However, I didn’t have a clear understanding of this when I first started, and so my initial presentations were forgettable – long winded, waffly and with no specific outcome in mind. I didn’t know what I wanted to say, nor did I know how to say it. Trying to explain the concept of a buying group and why a prospective customer should join was extremely difficult. I saw people glaze over as I spoke and I could see that I was losing them. This bugged the heck out of me because I felt I could do better. So I went on a mission to develop a top class presentation. And I wanted to hone my presentation skills to the best of my ability.
I continued my learning through Toastmasters competing in various speaking competitions, bought tons of books on presentations and attended workshops and webinars on the subject. I ended up completely shredding my original presentation and rebuilt it from scratch. This new presentation has formed the foundation of significant new business growth for The Buying Group. It has become the most important tool in our armoury for securing new business. Once a CEO or GM has viewed our presentation, the majority contract us to undertake a review of the categories that we specialise in.
I now consistently deliver between four to eight presentations a day when I travel around New Zealand. Since 2001, I have delivered over 1,300 presentations. Every year I deliver around 90-100 presentations. It is from this experience and my continual drive to improve that has formed the basis for this website. I have learned so much and come so far from when I gave my very first presentation. I now help people create their own unforgettable presentations.
So what else interests me?
As you read earlier, Toastmasters is a key interest of mine. And our club, Madhatters Toastmasters, is a very special club. I just love the buzz that our club generates. We meet from 7am to 8:20am on Friday mornings and we always have superb coffee and tasty muffins and pastries from Tozzetti Panetteria. Scrumptious!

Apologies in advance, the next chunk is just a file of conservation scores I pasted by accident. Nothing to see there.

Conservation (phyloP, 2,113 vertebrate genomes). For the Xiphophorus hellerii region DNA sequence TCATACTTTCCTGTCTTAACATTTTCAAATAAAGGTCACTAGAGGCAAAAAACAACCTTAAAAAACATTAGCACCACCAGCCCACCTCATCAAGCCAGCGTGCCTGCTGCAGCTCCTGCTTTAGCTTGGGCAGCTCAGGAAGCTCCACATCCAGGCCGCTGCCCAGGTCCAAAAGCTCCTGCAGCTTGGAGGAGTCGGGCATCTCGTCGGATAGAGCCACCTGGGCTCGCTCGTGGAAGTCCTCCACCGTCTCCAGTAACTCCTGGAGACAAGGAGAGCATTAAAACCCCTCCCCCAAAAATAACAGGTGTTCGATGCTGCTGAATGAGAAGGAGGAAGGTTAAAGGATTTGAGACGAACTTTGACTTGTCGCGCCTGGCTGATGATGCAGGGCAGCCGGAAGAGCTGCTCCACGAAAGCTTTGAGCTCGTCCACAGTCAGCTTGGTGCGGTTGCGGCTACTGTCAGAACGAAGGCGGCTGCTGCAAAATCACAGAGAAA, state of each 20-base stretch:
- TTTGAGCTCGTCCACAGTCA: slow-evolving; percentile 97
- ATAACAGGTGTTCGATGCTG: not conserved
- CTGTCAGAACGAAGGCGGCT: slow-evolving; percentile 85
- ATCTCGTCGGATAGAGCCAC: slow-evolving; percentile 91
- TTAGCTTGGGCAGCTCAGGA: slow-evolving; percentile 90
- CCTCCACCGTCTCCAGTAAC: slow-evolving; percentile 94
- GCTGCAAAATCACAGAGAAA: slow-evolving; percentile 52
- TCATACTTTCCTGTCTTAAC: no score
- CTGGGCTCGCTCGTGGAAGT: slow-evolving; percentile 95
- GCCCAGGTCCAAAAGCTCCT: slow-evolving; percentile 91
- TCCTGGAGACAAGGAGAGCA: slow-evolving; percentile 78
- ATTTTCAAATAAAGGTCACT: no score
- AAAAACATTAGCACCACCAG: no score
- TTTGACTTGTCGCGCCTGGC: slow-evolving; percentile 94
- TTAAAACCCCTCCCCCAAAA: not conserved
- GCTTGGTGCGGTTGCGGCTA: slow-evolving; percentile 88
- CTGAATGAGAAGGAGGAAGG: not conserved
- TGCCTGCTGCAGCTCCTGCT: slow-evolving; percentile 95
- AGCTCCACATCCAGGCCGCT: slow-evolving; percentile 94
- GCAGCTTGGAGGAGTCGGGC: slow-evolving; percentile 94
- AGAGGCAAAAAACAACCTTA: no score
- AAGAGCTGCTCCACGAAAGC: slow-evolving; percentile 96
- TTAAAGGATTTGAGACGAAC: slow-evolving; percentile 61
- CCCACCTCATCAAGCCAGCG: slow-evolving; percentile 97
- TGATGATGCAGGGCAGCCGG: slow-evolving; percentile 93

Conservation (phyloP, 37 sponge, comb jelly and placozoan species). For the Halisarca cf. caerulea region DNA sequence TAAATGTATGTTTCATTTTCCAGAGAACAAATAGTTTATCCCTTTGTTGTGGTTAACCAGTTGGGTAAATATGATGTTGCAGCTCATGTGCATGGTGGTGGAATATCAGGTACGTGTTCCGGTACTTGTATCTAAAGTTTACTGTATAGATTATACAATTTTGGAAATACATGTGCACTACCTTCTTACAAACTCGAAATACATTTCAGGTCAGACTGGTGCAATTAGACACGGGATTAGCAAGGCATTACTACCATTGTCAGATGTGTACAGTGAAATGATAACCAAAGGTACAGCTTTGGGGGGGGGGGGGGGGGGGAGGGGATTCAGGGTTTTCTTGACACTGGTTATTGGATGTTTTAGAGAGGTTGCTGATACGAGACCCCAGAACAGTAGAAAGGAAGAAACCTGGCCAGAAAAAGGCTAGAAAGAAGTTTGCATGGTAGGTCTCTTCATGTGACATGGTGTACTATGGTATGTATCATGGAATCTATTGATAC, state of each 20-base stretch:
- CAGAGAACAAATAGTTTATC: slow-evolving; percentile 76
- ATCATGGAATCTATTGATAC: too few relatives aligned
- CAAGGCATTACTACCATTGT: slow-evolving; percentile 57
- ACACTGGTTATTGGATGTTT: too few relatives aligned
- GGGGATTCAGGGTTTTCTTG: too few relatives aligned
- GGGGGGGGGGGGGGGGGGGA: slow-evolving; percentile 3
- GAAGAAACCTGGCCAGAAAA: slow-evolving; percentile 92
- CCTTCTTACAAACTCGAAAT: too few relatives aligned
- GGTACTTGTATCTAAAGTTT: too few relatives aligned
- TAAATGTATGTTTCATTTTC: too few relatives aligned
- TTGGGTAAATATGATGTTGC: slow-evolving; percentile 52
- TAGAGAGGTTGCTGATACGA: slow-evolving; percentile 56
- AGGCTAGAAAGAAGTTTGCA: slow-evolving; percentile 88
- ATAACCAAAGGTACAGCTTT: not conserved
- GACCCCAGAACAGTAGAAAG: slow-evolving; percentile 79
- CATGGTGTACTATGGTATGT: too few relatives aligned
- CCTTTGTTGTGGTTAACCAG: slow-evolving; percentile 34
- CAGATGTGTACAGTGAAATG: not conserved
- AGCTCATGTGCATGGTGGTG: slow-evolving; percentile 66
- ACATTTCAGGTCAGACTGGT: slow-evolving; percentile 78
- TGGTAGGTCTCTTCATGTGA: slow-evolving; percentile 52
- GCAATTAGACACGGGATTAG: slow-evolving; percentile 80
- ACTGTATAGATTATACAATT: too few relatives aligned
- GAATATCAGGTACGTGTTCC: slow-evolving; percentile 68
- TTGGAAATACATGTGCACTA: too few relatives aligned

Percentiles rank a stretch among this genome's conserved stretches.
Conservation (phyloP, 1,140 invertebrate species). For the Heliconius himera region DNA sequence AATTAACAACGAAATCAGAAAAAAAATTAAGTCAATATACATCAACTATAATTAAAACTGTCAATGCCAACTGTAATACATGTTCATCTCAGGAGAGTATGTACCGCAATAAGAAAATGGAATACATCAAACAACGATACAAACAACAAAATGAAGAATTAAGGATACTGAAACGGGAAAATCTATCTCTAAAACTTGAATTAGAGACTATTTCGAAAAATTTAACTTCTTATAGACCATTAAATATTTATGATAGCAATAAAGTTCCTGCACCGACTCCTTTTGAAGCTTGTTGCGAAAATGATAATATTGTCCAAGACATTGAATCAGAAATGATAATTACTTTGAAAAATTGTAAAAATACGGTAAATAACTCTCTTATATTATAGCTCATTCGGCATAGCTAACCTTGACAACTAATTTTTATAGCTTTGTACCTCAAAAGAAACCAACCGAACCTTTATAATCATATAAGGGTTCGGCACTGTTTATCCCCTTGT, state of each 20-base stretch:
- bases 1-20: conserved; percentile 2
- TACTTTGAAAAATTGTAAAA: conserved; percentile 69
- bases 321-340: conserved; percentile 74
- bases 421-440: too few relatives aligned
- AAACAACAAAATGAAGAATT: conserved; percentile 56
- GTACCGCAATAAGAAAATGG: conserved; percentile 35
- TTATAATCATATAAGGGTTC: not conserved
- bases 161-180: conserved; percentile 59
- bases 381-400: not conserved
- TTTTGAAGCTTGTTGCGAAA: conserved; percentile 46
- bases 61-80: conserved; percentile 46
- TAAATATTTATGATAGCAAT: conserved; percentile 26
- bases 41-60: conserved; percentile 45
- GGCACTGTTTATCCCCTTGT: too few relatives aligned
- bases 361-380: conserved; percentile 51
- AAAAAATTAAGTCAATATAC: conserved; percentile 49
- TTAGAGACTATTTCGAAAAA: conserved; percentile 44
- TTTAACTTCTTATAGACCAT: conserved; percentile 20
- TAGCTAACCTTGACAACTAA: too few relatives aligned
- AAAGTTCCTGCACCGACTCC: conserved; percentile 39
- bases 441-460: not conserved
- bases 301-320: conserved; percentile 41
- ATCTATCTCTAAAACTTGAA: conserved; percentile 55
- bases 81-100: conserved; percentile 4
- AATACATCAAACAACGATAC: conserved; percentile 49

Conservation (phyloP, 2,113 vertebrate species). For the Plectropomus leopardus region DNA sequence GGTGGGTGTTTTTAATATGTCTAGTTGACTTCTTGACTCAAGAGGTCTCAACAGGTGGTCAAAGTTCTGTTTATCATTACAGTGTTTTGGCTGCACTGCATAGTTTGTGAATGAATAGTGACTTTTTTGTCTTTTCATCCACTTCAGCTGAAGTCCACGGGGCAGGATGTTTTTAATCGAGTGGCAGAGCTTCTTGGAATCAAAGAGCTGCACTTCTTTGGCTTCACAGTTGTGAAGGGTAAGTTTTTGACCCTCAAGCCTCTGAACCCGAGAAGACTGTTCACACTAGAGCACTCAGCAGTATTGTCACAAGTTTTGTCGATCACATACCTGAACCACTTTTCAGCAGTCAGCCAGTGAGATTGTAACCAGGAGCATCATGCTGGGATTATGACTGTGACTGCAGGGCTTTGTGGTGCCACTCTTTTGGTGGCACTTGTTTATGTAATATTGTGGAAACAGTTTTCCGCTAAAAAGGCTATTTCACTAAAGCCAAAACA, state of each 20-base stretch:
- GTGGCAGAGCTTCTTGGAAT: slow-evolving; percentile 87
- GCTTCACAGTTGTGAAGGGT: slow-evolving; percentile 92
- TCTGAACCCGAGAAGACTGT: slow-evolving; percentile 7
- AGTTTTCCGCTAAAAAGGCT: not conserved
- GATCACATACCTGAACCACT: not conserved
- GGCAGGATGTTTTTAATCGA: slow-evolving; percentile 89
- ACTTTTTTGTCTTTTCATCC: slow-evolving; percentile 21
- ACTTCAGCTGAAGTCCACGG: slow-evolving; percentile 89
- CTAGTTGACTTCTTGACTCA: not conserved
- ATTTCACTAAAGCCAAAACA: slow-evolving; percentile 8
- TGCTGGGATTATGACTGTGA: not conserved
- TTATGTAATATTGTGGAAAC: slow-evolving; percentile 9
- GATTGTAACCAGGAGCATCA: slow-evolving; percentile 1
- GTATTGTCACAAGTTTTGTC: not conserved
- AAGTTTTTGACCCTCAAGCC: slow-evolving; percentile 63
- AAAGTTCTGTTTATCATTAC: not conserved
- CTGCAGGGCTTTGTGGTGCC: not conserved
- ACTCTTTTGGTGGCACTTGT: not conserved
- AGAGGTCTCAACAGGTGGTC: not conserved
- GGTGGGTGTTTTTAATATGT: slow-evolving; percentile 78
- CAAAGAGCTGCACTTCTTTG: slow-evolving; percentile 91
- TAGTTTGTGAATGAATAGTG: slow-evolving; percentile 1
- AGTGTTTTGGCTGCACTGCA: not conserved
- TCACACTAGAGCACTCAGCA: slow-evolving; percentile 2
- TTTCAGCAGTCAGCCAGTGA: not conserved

Our club members come from all walks of life and I have had the privilege of hearing many heartwarming, humorous, and even tragic stories as members have shared something of themselves during their speeches. It is inspiring to be part of a new member’s journey as they develop in confidence and skill. I have also served on the executive for many years including twice as club president. It was my mum who first exposed me to Toastmasters. She joined a club in Timaru when I was just a teenager – I can remember her rehearsing speeches in our living room. And that is the great thing about Toastmasters – it provides a safe environment to learn the art and science of giving speeches. That it is okay to make mistakes – in fact the more mistakes I make the faster I learn. And I then take what I have learnt and apply it to my work and other parts of my life where I have needed to make speeches or presentations. The confidence of knowing that I can deliver a speech is liberating and confidence-building.
What about when I’m not at work or Toastmasters?
My family is very important to me. I’ve been married to my gorgeous wife Gina for over 19 years. We originally met in a university laboratory while playing with rats in a Psychology 101 course and we just hit it off. We both love to dance and if there is a costume party happening, we’re there!
Gina’s family are camping-mad and I have happily embraced it also. Every Christmas, we go on a pilgrimage to Totaranui, the jewel in the crown that is the Able Tasman National Park. In this technology-saturated world, it is amazing to be able to escape to the piece of paradise that has no cell phone reception (actually if you stand on the right hand side of the boat ramp near the top, you can get a signal, but don’t tell anyone!). Our kids, Jordy and Taylor, love hanging out with their extended family and friends, riding bikes, boating, fishing, exploring the coastline, and toasting marshmallows around the campfire at night. For me, it is the time when I can recharge my batteries in preparation for the year ahead. After three weeks of eating, sleeping, socialising, fishing (and yes, the occasional beer!) I feel like a new person again. Ready to kickbutt!